Let PMJ Appraisals, LLC help you learn if you can cancel your PMI
When purchasing a home, a 20% down payment is typically the standard. The lender's liability is oftentimes only the remainder between the home value and the sum outstanding on the loan, so the 20% adds a nice cushion against the costs of foreclosure, reselling the home, and natural value variations in the event a borrower doesn't pay.
Lenders were accepting down payments down to 10, 5 and even 0 percent during the mortgage boom of the mid 2000s. How does a lender manage the additional risk of the small down payment? The solution is Private Mortgage Insurance or PMI. PMI protects the lender in the event a borrower doesn't pay on the loan and the worth of the home is lower than what is owed on the loan.
PMI can be costly to a borrower on the grounds that the $40-$50 a month per $100,000 borrowed is compiled into the mortgage payment and generally isn't even tax deductible. Separate from a piggyback loan where the lender consumes all the damages, PMI is lucrative for the lender because they acquire the money, and they get paid if the borrower is unable to pay.
Does your monthly mortgage payment include PMI? Contact us, you may be able to save money by removing your PMI.
How home buyers can keep from paying PMI
The Homeowners Protection Act of 1998 obligates the lenders on most loans to automatically stop the PMI when the principal balance of the loan equals 78 percent of the initial loan amount. The law pledges that, at the request of the home owner, the PMI must be dropped when the principal amount reaches only 80 percent. So, keen home owners can get off the hook a little earlier.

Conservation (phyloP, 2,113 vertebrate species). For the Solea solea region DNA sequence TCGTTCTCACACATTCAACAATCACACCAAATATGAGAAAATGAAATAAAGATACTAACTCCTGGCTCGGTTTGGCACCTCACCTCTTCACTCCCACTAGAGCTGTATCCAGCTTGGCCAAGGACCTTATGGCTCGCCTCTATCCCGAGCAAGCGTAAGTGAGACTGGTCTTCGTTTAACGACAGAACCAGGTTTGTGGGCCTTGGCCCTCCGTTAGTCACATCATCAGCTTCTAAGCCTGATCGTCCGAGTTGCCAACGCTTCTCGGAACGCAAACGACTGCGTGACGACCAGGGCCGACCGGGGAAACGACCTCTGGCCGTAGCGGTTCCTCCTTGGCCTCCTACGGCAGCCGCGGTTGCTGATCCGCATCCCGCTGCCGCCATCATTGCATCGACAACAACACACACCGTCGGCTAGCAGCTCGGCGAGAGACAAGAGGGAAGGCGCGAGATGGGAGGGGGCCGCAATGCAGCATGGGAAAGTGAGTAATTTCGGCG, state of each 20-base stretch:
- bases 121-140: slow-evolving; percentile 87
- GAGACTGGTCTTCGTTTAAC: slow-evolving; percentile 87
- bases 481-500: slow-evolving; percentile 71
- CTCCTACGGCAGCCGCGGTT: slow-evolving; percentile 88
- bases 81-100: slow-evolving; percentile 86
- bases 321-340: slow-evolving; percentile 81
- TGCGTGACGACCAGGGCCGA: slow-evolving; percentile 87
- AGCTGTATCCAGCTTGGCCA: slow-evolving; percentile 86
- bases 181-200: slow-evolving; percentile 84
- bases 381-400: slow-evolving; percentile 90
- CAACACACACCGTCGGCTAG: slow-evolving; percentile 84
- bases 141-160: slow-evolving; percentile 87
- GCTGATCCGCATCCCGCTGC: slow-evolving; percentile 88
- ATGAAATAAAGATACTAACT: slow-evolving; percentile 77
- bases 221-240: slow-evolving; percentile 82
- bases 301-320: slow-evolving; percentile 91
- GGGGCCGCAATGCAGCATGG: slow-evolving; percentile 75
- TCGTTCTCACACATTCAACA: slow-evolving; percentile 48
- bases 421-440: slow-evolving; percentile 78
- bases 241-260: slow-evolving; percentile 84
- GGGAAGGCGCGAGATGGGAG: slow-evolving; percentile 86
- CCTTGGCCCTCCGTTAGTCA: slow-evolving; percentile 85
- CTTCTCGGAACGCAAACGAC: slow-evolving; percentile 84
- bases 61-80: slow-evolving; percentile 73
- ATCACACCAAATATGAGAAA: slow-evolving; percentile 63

It can take countless years to arrive at the point where the principal is just 20% of the original amount of the loan, so it's essential to know how your home has increased in value. After all, any appreciation you've accomplished over time counts towards removing PMI. So why should you pay it after the balance of your loan has fallen below the 80% threshold? Your neighborhood might not be adopting the national trends and/or your home could have gained equity before things calmed down, so even when nationwide trends hint at falling home values, you should understand that real estate is local.
A certified, licensed real estate appraiser can help homeowners understand just when their home's equity goes over the 20% point, as it's a tough thing to know. As appraisers, it's our job to recognize the market dynamics of our area. At PMJ Appraisals, LLC , we know when property values have risen or declined. We're masters at recognizing value trends in Oreland, Montgomery County and surrounding areas. When faced with information from an appraiser, the mortgage company will most often cancel the PMI with little anxiety. At which time, the homeowner can relish the savings from that point on.
Want to learn more about PMI and the Homeowners Protection Act? Click this link: